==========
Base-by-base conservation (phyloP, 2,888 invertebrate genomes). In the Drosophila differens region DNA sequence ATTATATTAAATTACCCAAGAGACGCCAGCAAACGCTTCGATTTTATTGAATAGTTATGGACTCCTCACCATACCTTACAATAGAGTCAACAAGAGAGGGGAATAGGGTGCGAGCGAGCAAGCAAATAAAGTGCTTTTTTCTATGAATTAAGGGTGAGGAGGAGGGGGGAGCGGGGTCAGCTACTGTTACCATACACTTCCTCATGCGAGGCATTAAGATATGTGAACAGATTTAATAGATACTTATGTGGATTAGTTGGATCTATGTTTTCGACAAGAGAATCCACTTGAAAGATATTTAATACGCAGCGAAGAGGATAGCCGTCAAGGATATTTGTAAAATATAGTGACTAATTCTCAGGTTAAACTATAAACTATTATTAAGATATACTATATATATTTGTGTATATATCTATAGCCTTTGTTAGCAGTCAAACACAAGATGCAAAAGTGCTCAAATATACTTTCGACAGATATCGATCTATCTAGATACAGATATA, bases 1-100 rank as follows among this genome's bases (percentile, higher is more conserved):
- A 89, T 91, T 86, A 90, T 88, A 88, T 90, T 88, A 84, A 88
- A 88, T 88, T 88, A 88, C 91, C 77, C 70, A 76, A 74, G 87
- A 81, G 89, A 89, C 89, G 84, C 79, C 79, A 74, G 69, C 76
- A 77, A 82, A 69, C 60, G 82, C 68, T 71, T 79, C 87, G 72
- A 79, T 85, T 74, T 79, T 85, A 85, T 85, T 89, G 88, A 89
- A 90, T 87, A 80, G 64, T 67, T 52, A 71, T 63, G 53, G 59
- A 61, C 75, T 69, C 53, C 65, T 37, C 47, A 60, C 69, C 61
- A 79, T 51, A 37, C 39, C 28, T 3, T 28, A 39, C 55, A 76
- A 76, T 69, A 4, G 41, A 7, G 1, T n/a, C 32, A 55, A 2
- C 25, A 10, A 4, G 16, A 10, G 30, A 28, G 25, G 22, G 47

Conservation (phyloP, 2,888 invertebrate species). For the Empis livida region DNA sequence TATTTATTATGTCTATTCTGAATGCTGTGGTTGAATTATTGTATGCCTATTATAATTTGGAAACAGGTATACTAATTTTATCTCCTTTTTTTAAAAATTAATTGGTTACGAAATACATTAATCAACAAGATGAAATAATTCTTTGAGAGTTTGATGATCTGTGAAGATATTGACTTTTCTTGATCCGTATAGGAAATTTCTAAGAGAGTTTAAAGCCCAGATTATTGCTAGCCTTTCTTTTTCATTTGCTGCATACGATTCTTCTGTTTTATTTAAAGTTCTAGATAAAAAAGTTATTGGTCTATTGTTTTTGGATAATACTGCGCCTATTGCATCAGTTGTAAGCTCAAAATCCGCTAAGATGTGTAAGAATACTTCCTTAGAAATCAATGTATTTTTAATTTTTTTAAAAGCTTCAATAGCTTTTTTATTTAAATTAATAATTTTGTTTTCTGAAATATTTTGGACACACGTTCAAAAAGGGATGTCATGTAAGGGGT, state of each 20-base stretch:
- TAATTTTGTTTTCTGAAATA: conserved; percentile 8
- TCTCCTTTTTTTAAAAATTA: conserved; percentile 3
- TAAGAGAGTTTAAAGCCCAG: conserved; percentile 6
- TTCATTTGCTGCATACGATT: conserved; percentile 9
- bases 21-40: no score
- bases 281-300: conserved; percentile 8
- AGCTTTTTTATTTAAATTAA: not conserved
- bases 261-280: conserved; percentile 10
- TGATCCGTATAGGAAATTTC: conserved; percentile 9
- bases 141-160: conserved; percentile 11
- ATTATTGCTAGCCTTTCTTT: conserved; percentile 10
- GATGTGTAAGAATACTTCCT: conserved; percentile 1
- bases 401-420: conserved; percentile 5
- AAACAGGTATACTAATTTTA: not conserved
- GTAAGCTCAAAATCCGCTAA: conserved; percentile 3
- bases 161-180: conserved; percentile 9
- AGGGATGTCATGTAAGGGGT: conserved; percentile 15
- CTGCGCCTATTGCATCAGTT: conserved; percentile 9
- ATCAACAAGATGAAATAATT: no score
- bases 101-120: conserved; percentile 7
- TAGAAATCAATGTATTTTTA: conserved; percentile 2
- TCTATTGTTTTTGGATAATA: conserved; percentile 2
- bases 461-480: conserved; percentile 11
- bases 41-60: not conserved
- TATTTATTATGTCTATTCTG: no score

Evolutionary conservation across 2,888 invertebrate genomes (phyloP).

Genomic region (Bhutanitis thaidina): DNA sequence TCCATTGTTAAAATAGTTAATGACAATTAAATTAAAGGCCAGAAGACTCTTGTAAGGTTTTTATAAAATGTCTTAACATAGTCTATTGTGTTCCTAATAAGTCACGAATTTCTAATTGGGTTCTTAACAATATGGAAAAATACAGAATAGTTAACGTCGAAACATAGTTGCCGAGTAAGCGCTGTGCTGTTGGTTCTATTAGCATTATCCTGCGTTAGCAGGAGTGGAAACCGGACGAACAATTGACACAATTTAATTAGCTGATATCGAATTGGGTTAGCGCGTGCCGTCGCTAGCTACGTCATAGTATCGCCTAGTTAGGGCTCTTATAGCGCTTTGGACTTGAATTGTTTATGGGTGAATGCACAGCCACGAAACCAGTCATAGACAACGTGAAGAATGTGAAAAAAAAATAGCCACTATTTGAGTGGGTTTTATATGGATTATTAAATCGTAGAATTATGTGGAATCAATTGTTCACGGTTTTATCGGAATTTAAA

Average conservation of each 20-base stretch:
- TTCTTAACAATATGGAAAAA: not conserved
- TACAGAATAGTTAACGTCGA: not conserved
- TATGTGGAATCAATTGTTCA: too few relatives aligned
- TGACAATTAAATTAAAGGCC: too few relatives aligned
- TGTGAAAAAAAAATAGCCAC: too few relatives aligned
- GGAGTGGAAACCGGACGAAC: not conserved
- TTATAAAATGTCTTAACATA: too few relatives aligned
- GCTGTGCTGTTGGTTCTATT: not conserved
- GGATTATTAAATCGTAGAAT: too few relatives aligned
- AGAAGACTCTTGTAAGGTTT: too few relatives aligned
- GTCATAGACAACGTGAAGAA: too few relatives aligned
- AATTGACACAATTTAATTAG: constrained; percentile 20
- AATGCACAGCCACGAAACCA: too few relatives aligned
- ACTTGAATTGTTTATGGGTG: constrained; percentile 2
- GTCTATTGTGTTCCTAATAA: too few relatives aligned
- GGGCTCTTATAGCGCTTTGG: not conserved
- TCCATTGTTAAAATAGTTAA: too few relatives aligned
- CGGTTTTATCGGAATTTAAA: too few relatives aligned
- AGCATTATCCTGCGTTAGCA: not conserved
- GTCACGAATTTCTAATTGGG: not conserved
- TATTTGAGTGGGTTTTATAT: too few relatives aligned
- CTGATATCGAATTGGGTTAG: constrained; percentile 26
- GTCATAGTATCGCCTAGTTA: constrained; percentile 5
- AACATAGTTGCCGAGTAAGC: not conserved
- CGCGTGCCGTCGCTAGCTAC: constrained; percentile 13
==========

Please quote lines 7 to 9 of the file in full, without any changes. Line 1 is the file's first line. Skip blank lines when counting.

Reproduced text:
- A 90, T 87, A 80, G 64, T 67, T 52, A 71, T 63, G 53, G 59
- A 61, C 75, T 69, C 53, C 65, T 37, C 47, A 60, C 69, C 61
- A 79, T 51, A 37, C 39, C 28, T 3, T 28, A 39, C 55, A 76